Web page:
1. Necrosis and apoptosis are the two fundamental hallmarks of neuronal death in stroke. Nevertheless, thrombolysis, by using the recombinant serine protease t-PA, remains until now the only approved treatment of stroke in man. 2. Over the last years, the cytokine termed Transforming Growth Factor-β1 (TGF-β1) has been found to be strongly up-regulated in the central nervous system following ischemia-induced brain damage. 3. Recent studies have shown a neuroprotective activity of TGF-β1 against ischemia-induced neuronal death. In vitro, TGF-β1 protects neurons against excitotoxicity by inhibiting the t-PA-potentiated NMDA-induced neuronal death through a mechanism involving the up-regulation of the type-1 plasminogen activator inhibitor (PAI-1) in astrocytes. 4. In addition, TGF-β1 has been recently characterized as an antiapoptotic factor in a model of staurosporine-induced neuronal death through a mechanism involving activation of the extracellular signal-regulated kinase 1/2 (Erk1/2) and a concomitant increase phosphorylation of the antiapoptotic protein Bad. 5. Altogether, these observations suggest that either TGF-β signaling or TGF-β1-modulated genes could be good targets for the development of new therapeutic strategies for stroke in man.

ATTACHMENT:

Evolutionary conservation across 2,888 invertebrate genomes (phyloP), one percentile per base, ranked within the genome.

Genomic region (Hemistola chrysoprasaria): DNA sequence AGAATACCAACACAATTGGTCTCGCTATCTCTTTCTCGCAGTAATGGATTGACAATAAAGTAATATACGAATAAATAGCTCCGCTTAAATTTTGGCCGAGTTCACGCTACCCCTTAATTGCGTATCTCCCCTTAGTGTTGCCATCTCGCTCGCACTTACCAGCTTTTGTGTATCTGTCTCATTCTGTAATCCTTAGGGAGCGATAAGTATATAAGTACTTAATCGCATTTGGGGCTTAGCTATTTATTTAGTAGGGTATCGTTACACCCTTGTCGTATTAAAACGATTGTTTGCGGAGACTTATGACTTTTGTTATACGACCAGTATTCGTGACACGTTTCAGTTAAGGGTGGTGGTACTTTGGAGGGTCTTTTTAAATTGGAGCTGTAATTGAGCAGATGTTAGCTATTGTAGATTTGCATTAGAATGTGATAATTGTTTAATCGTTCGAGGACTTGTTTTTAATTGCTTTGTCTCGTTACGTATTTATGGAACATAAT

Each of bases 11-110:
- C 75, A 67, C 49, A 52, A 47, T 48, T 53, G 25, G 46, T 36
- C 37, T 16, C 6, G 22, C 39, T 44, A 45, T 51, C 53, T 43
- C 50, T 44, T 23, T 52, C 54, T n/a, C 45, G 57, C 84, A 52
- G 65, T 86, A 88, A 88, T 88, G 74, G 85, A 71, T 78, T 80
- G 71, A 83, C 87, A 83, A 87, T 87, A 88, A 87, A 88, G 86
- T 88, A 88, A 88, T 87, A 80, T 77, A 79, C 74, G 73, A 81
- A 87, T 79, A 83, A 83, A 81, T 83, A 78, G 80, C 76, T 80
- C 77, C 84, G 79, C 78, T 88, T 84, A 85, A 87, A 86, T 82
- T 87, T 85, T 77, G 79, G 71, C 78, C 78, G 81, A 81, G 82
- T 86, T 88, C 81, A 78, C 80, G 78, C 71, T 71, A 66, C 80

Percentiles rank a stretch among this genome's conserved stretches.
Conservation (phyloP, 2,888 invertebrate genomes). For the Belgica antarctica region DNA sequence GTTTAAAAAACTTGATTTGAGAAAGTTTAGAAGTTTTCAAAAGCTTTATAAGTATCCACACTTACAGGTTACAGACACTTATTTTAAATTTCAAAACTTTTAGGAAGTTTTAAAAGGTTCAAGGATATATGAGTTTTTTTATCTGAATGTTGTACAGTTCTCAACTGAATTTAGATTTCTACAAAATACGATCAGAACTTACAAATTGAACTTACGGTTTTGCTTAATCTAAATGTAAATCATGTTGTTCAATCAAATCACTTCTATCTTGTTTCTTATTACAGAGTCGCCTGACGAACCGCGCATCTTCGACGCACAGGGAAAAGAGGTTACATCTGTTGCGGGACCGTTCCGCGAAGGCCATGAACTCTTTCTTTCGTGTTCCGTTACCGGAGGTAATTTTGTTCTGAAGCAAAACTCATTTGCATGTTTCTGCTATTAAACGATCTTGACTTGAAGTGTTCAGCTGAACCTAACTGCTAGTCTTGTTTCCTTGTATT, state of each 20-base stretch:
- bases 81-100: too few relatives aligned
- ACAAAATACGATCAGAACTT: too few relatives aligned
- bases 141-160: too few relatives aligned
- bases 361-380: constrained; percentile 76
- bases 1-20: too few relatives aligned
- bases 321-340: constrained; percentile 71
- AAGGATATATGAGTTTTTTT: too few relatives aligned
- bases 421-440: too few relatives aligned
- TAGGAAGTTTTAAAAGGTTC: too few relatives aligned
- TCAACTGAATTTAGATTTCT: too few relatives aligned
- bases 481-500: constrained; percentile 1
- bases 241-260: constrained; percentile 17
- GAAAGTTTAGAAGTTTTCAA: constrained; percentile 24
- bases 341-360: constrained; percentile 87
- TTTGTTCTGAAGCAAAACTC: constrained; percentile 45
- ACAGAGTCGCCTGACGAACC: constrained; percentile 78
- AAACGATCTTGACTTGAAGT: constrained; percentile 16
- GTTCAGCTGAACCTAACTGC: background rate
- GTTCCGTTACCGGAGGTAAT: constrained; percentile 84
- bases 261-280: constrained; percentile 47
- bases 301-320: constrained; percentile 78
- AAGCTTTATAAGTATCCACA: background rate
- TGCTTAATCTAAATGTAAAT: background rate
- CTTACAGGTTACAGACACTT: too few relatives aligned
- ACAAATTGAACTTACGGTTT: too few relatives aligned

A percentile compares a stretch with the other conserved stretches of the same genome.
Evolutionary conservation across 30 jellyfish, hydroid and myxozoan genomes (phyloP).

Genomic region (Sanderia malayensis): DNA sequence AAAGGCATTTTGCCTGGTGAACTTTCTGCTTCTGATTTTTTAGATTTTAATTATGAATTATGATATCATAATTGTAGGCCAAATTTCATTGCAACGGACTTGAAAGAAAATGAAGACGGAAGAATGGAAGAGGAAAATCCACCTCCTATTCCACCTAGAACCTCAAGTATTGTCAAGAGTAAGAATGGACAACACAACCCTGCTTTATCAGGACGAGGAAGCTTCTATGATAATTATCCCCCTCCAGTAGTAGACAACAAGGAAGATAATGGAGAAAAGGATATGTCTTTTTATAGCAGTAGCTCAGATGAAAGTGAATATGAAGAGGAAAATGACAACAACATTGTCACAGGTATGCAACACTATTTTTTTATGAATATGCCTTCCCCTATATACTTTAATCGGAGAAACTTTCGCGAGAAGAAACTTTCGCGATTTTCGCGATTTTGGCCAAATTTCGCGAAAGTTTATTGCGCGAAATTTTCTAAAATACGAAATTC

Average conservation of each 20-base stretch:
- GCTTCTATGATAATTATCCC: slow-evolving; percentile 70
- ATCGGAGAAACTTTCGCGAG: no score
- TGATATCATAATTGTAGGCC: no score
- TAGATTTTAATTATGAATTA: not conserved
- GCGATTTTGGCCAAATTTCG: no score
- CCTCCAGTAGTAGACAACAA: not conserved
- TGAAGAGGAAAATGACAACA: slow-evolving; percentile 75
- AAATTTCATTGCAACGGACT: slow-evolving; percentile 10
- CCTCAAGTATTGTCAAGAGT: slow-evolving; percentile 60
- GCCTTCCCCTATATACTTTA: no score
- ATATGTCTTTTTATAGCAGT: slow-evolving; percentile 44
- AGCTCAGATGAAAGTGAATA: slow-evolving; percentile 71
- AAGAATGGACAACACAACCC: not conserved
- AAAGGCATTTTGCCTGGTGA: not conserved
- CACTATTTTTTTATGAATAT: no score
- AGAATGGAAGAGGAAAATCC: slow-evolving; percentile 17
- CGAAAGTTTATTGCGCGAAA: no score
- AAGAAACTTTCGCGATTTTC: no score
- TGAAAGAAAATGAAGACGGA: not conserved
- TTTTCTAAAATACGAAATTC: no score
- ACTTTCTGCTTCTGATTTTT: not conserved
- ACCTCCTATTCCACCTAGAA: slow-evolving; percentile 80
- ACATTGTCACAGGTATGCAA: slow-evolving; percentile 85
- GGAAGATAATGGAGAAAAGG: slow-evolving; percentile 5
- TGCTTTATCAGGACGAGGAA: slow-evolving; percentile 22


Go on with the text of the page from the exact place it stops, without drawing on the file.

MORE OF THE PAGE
- Cerebral ischemia